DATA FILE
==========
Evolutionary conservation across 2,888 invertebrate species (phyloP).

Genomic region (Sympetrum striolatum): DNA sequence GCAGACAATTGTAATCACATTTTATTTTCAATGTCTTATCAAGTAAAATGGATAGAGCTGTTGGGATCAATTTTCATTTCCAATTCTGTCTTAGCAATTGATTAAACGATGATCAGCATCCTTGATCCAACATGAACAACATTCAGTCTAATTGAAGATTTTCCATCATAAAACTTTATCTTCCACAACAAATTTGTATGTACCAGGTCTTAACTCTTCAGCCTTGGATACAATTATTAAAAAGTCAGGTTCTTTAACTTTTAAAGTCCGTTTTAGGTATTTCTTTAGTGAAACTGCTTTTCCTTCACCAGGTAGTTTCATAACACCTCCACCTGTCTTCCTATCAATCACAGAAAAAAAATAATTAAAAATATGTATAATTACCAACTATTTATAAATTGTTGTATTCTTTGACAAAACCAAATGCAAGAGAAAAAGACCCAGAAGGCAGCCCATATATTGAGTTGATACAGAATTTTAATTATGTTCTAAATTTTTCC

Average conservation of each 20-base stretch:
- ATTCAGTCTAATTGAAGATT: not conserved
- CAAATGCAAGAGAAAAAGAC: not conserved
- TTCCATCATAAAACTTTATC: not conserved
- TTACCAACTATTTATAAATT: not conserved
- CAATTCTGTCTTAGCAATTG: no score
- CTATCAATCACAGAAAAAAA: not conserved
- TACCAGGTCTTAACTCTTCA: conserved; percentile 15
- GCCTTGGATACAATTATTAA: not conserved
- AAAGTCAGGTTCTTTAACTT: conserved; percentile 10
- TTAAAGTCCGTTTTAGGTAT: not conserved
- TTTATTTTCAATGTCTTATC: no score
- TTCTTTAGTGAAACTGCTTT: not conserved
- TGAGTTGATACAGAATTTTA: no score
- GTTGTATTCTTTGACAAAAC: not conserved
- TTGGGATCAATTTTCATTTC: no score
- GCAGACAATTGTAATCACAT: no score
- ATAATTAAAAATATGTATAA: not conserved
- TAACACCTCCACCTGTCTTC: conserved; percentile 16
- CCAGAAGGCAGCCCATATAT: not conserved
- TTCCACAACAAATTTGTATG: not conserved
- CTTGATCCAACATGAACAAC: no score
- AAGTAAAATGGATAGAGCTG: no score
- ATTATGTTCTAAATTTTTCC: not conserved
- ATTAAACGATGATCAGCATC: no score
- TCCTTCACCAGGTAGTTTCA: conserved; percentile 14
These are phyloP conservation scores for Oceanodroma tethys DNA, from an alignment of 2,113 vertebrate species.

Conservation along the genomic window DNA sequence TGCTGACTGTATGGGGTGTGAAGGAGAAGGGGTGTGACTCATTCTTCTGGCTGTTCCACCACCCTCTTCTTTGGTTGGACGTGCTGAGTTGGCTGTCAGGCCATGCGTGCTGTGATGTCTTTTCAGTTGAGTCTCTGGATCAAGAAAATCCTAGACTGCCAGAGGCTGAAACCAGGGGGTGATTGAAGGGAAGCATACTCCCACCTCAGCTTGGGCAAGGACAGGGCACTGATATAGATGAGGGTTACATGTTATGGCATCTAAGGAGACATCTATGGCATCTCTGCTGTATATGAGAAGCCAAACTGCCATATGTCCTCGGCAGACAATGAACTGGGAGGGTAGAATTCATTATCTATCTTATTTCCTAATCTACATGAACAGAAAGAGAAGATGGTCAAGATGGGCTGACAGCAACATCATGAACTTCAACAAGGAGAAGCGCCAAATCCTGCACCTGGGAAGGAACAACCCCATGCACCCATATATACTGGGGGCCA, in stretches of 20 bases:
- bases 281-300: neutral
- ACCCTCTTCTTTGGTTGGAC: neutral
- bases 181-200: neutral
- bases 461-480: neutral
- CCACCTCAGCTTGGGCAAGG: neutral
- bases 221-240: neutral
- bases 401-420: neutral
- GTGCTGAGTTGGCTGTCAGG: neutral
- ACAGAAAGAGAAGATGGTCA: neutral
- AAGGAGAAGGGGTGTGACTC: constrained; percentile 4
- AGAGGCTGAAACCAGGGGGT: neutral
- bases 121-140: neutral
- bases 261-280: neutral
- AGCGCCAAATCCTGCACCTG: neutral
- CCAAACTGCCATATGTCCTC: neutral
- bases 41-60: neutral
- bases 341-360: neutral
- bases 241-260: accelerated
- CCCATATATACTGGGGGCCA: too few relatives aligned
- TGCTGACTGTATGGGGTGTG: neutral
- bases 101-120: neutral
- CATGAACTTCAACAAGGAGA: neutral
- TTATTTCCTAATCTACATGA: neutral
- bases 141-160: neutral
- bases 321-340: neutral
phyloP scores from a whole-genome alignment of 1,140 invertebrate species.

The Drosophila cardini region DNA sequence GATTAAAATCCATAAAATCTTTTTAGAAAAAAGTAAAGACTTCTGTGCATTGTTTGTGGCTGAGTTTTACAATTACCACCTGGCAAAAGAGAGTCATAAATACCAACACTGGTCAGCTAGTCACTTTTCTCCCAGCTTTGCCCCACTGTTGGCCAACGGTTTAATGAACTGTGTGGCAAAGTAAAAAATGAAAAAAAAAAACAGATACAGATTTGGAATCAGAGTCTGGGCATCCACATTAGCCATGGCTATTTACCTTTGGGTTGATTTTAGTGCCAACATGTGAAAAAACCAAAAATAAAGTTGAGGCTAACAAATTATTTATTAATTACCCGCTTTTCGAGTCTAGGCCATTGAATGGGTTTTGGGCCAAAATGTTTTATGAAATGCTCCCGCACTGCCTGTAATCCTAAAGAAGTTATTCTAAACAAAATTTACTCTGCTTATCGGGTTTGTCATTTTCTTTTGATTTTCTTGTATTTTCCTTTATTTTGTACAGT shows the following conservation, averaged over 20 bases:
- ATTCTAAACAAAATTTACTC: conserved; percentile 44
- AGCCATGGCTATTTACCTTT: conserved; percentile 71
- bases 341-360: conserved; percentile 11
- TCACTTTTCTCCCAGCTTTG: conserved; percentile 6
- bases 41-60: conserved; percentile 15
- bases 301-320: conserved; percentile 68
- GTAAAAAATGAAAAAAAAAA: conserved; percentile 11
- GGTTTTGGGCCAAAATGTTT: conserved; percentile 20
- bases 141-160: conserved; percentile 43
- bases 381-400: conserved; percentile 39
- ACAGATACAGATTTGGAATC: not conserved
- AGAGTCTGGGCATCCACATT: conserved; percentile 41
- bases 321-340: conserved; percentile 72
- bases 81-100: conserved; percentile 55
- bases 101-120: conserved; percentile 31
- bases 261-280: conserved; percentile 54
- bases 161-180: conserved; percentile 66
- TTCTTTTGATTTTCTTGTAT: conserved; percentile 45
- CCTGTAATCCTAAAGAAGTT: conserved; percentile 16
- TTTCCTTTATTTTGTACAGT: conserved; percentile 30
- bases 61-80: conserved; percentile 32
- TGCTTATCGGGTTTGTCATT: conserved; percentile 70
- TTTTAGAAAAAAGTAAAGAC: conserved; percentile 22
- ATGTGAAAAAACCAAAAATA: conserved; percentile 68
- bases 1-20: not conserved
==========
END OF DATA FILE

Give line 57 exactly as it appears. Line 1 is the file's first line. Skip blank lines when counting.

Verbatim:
The Drosophila cardini region DNA sequence GATTAAAATCCATAAAATCTTTTTAGAAAAAAGTAAAGACTTCTGTGCATTGTTTGTGGCTGAGTTTTACAATTACCACCTGGCAAAAGAGAGTCATAAATACCAACACTGGTCAGCTAGTCACTTTTCTCCCAGCTTTGCCCCACTGTTGGCCAACGGTTTAATGAACTGTGTGGCAAAGTAAAAAATGAAAAAAAAAAACAGATACAGATTTGGAATCAGAGTCTGGGCATCCACATTAGCCATGGCTATTTACCTTTGGGTTGATTTTAGTGCCAACATGTGAAAAAACCAAAAATAAAGTTGAGGCTAACAAATTATTTATTAATTACCCGCTTTTCGAGTCTAGGCCATTGAATGGGTTTTGGGCCAAAATGTTTTATGAAATGCTCCCGCACTGCCTGTAATCCTAAAGAAGTTATTCTAAACAAAATTTACTCTGCTTATCGGGTTTGTCATTTTCTTTTGATTTTCTTGTATTTTCCTTTATTTTGTACAGT shows the following conservation, averaged over 20 bases: